The far-left John Dickerson makes the following concession:
Unlike Clinton or Palin, there is no clear path to softening the Gingrich image. Clinton’s “listening tour” during her Senate campaign helped change her image. Palin’s folksy approachability on display in her television show has not improved her standing in the polls, but at least it’s a strategy that can be deployed.”
I think the far-left Dickerson is a little confused here because the poll he cited about Clinton was from the spring of 2007, around nineteen months before the 2008 election (we are roughly twenty months from the 2012 election). So what improved Hillary’s numbers was not a “listening tour” but rather her presidential campaign. The best way to respond to the argument advanced by Ramesh Ponnuru is that like Clinton, Governor Palin’s numbers will improve significantly from a presidential campaign.
Whitney already did a great job responding to Ponnuru’s arguments this morning. I’ll only add that Ponnuru errs badly with this assertion:
She would also have the burden of having gone through a bruising primary in which she would have won with a message that turns off millions of upper-middle-class voters.
Ponnuru overlooks how a campaign can turn around someone’s numbers. I suspect that Ponnuru and the gang will argue that because the Governor’s numbers have declined for the last two years, there is no reason to believe that her numbers would significantly improve because of a campaign. That’s precisely the wrong reasoning. For someone like Palin, the only way for her to turn around her numbers is through a campaign.
Ponnuru fails to recognize the frequency with which campaigns spawn new narratives. Campaigns expose “swing voters” to narrative-type stories that are often more important than the types of positions that a candidate holds. If Governor Palin wins the primary as we all hope, it’ll likely be because she ran an excellent campaign. What that means is that so-called “swing voters” will be exposed to stories about how well she ran her campaign. They’ll hear people saying things such as “well if she runs the country in the same way she ran her campaign, this country would be fine under her watch.” Swing voters will be exposed to her executive competence and ability for the first time as she will have operated a $100-$200 million enterprise efficiently and effectively in the event of a victory.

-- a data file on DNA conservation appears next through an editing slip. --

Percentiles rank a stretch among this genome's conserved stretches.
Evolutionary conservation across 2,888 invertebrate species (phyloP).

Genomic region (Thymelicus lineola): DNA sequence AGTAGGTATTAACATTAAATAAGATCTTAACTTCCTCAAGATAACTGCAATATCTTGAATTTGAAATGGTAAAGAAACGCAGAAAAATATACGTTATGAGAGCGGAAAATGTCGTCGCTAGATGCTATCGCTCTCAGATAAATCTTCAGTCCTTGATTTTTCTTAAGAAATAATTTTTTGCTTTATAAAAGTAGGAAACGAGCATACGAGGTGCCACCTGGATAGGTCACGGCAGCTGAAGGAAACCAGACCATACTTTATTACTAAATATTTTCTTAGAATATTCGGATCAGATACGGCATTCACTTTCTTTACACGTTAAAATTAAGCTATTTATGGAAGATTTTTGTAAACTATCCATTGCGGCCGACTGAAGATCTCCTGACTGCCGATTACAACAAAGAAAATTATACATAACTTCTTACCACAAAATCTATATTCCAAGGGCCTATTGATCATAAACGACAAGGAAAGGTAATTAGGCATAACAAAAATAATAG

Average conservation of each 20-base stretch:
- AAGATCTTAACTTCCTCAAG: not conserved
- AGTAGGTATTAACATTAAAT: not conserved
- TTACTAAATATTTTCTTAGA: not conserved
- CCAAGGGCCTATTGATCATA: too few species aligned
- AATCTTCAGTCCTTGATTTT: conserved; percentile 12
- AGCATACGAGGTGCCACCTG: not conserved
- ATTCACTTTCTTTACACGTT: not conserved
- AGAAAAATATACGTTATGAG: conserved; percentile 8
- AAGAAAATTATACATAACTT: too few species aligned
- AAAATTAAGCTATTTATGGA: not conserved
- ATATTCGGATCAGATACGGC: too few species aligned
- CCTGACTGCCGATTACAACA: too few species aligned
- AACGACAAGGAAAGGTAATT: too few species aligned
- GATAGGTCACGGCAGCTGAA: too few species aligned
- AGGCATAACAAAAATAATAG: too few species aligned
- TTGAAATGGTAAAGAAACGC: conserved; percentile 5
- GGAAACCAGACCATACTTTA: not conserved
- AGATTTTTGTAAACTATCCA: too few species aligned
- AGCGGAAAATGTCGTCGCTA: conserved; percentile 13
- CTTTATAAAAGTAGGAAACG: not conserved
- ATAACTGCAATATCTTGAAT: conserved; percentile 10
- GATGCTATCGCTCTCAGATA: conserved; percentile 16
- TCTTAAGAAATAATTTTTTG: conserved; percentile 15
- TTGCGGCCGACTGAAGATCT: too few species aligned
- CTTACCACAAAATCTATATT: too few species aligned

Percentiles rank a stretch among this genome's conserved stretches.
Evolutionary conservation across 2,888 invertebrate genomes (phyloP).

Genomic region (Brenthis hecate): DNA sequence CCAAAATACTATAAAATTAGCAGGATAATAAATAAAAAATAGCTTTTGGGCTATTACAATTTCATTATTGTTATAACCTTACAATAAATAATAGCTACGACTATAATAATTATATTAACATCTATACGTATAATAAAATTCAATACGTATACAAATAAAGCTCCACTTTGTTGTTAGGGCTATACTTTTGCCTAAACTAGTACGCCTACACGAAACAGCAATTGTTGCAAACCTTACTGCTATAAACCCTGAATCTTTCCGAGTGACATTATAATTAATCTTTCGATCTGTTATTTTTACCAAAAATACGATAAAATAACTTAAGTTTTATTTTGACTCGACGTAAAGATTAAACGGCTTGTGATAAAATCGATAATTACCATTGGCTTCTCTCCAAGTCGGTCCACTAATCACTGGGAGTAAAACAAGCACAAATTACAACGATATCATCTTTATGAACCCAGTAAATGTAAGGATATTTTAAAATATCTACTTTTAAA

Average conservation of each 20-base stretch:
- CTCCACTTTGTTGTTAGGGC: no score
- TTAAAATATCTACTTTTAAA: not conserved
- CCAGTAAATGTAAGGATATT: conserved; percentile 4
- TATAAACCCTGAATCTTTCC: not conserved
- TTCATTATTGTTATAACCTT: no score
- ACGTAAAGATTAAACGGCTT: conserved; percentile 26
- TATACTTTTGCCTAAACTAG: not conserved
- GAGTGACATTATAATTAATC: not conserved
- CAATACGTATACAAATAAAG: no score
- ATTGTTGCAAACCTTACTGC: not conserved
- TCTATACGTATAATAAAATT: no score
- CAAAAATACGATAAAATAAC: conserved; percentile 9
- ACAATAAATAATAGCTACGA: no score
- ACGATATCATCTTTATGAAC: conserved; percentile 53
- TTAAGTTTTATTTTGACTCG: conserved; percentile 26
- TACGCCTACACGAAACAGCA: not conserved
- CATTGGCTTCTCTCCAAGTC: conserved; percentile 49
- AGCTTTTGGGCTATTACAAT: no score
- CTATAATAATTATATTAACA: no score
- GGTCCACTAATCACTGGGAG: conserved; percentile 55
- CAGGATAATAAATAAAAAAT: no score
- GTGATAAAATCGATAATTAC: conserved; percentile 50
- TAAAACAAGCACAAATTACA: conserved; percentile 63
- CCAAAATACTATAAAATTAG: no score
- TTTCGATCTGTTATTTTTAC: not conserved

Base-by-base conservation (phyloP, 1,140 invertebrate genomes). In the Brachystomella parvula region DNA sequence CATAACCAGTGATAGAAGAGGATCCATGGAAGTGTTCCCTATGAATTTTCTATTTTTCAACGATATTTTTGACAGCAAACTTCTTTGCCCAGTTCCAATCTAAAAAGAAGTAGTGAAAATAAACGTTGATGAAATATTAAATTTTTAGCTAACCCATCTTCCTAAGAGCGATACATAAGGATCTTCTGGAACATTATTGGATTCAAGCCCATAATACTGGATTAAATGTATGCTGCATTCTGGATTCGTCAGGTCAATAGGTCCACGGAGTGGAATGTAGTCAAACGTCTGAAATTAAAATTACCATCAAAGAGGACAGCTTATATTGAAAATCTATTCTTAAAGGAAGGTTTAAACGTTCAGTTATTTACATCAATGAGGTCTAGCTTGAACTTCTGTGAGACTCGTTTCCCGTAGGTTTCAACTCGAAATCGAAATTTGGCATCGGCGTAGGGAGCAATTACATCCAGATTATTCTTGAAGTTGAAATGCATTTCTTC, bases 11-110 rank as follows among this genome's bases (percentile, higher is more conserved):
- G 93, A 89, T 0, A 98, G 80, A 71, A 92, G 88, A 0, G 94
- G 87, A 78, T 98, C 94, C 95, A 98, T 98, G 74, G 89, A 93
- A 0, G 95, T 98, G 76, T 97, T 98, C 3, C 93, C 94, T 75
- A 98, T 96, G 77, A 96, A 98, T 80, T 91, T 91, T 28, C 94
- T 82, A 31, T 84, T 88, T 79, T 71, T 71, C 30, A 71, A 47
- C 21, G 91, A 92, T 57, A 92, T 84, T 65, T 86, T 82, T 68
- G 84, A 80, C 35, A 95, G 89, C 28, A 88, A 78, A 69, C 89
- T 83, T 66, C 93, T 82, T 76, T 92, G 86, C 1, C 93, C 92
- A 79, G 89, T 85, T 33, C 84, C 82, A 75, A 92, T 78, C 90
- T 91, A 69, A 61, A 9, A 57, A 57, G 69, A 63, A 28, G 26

Swing voters will be exposed to stories about how she didn’t rely upon money from lobbyists, bundlers, Wall Street, or corporations to win. They’ll be exposed to stories about how her small-donor army is comprised of military families, families with special-needs children, churchgoers, working-class voters, and sane young libertarians. They’ll hear about how she beat all odds to prevail in a contest without the support of an arrogant and out-of-touch professional political class that most of the country views with disdain regardless of political affiliation. They’ll hear about how she defeated opponents with far deeper pockets than hers. They’ll be exposed to stories of how she has come a long way from the Katie Couric days. They’ll hear about how she’s the first woman in American history to garner such an accomplishment and unlike when John McCain selected her to be his vice-presidential nominee, nobody will be able to seriously argue that she didn’t earn it.
The only reason why Clinton’s numbers ever improved is because her campaign changed the narrative about her. It had nothing to do with her message, her past, or the issues on which she campaigned. If the narratives that I have outlined are the ones that are spawned from her campaign, I’ll bet her favorability will recover with the very people that Ponnuru is so concerned about.
So what else is going on today? Here are a couple more nuggets to chew on tonight:
-She tweeted about the freaks at Westboro “church.”
-Liberal Nate Silver:
If Palin had made Huckabee’s Kenya gaffe, people would be talking about it as a disqualifying event.
-Powerline slams Andrew Halcro without naming him.